we have no such feeling. The books are not many; they are well-thumbed; we buy but few, and go upon the principle that it is best to be eternally ignorant of the greater number. Our books are mostly solid meat; we have to guard against the error of valuing them too highly and to the neglect of the study of man ; but our neighbor buys books to smoke over and amuse himself with ; and so we have no need to lend books to each other. Here, then, are two kinds of literature whose readers never exchange greetings. But how many of these books will be in human hands fifty years hence ? Did not the Retrospective Review, the best antiquarian literary journal ever published, fail in a few years, for want of support? And did not Sir Egerton Brydges have to maintain his antique crotchets by a private printing-press at his own expense ? From which
may we not come to the conclusion that the living care very little for the works of the dead, be they books or other things, always excepting those whose leisure lies heavily on their hands.
We have had to go through all this moralizing about the fate of books to clear our mind of little whims and freaks of thought. It will serve, too, as a contrast to what follows. For the idea we had in mind was this — that very few books live from generation to generation, and that those which survive have a very peculiar character. They are not lexicons, for those can be superseded ; they are not books on geology or chemistry, or even on mathematics ; they are not works on theology, for these too often mix up matters too foreign to the Bible to survive their age; they are not political debates ; they are not thin volumes of poetry written by love-sick swains; they are those books which record personal feeling, and which were written with the freedom and ease of a gentleman talking in his own house to his own friends of his likes and dislikes. They are not very numerous. The men are few who can write them. The men are yet fewer who have just that position in life which secures the harmonious development of their faculties. These are the books which amuse because you can see all things in the light in which the author saw them. You never take them up to gain information on any particular subject; but you find yourself very often referring to them as authority in respect to certain actions. You can turn to them if a lady has jilted you, and perhaps find that the author himself was jilted. His way of telling his story will soothe the feelings as truly as if you had related your own grievances to an intimate friend. How many copies of the Reveries of a Bachelor are put away in the libraries and trunks of the unmarried! It is this class of people perhaps more than any other who relish the revelations of personal feeling. They come to them as the society of the gifted and the cultivated, the society of wife and children comes to other men. How many young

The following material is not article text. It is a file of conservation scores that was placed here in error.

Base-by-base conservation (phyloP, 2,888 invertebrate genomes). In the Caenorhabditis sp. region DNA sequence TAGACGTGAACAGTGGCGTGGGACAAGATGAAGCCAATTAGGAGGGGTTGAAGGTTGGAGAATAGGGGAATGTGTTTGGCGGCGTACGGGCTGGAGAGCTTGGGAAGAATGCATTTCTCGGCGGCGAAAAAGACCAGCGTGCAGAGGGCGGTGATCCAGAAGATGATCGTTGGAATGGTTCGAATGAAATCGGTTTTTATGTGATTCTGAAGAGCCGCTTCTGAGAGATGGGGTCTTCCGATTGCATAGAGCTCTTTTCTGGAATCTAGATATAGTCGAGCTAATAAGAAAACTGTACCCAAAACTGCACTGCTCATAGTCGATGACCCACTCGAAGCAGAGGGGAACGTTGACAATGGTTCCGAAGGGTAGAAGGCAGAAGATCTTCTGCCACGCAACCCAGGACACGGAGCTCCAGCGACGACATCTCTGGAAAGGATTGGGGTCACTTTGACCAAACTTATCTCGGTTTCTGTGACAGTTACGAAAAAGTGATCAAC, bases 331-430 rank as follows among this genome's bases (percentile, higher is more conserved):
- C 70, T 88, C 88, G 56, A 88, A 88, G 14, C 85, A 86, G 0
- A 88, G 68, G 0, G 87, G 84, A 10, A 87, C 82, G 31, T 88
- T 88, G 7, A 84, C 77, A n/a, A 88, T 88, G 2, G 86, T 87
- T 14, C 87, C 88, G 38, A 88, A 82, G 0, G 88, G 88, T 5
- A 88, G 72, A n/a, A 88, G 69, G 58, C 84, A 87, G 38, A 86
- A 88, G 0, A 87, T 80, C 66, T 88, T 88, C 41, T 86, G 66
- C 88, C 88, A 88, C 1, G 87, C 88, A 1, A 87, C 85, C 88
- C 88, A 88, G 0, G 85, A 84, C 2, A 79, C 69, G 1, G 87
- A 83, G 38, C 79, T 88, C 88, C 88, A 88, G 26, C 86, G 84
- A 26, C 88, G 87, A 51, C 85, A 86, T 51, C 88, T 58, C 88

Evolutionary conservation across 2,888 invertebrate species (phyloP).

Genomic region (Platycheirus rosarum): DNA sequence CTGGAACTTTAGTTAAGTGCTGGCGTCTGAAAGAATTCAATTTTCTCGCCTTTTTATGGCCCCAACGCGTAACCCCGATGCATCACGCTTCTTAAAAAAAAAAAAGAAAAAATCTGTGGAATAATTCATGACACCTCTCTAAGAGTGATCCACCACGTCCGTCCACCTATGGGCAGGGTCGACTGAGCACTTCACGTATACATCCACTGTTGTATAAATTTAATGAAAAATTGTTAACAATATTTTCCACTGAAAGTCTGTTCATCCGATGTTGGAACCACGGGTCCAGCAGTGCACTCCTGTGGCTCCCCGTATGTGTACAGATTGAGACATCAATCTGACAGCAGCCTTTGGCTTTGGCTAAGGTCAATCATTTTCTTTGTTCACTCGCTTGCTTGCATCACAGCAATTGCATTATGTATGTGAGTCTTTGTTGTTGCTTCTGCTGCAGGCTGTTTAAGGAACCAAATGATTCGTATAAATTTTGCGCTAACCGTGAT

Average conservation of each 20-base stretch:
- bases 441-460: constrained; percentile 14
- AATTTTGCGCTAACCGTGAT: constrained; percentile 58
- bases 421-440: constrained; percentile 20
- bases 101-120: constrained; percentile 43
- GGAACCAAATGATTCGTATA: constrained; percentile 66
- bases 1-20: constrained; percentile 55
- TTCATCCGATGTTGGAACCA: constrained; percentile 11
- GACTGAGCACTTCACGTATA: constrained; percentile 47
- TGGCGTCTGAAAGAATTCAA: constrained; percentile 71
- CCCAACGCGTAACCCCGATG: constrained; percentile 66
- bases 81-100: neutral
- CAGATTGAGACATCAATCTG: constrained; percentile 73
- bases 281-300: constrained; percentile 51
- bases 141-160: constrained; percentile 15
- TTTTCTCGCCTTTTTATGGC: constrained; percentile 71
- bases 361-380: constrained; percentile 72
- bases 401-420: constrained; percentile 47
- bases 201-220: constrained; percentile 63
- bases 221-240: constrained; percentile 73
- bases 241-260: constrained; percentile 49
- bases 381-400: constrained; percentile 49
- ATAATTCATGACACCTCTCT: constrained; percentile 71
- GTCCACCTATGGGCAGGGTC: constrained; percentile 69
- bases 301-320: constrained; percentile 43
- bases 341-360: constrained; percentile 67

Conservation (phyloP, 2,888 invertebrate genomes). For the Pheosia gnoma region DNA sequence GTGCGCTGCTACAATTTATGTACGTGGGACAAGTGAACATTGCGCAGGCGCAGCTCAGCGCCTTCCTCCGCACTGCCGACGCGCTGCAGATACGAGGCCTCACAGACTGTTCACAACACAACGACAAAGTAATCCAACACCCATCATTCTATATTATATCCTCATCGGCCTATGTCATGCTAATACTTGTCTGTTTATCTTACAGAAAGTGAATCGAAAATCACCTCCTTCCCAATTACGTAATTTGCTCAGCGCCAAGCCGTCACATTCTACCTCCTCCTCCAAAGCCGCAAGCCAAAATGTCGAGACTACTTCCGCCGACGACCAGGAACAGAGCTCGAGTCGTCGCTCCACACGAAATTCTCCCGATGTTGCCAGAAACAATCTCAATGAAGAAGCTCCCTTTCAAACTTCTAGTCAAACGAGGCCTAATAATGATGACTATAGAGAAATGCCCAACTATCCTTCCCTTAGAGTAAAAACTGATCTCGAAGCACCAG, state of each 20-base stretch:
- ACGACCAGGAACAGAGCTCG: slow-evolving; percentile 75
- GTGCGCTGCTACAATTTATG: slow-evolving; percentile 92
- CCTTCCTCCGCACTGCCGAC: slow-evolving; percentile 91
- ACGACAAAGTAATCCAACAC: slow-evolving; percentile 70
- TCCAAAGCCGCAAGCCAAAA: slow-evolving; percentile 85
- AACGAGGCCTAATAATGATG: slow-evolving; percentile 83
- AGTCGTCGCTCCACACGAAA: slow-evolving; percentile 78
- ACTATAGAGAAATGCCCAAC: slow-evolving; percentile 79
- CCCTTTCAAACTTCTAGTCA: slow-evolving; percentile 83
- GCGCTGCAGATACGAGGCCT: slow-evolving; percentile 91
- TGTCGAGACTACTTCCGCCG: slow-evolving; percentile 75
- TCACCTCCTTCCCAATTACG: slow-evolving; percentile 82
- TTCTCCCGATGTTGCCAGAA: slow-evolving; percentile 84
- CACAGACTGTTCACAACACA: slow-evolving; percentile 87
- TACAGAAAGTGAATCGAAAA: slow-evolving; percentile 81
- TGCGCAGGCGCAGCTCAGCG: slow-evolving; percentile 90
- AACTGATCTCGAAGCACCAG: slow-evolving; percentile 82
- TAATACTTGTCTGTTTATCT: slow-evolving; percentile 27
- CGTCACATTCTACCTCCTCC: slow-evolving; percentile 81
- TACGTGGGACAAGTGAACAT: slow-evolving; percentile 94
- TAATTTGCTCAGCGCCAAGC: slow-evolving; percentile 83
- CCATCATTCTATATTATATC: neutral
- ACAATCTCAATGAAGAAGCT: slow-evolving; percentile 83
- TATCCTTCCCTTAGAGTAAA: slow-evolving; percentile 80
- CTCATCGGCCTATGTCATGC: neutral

ladies have gone into ecstasy over Longfellow's Evangeline, because it appeals so truly to the unemployed feelings ; yet the same persons with the cares of a family to attend to would say, not to the author, but to us, for instance, that the poem was too romantic. But these books may appeal to the mind at all or any stages of its unfolding. Happy are the authors who mingle the mature and the youthful in such harmony that the book which charmed in childhood shall yet instruct in old age. Is not this true especially of that book to which most go to find words which shall define their feelings and experiences — the Bible? Was ever book written with such variety of incident
so full of consolation ?
But we can turn to other books which fall under the class named. All good biographies - and we have many which are very popular — belong here. For the biography of a wise and noble man is the pleasantest kind of reading. With art on the part of the biographer, the incidents and fortunes of the man surprise you at every step, and there goes on that kind of comparison with one's self which gives you a pleasant, if not accurate estimate of your own powers. It is also a great thing to have fully understood one human life. It is next to self-knowledge; in fact, contributes mainly to it. But all those books which give the personality of the writer are of the nature of autobiography, and are of use just as racy and easy conversation is of use to impart to you the personal traits of the one you
talk with. The scholar and theologian will at once think of St. Augustine's Confessions, which make him as much a living man as when, the Bishop of Hippo, he ruled the African Church. Good old Izaak Walton comes in for his share of praise, and, indeed, our language is rich in personal jottings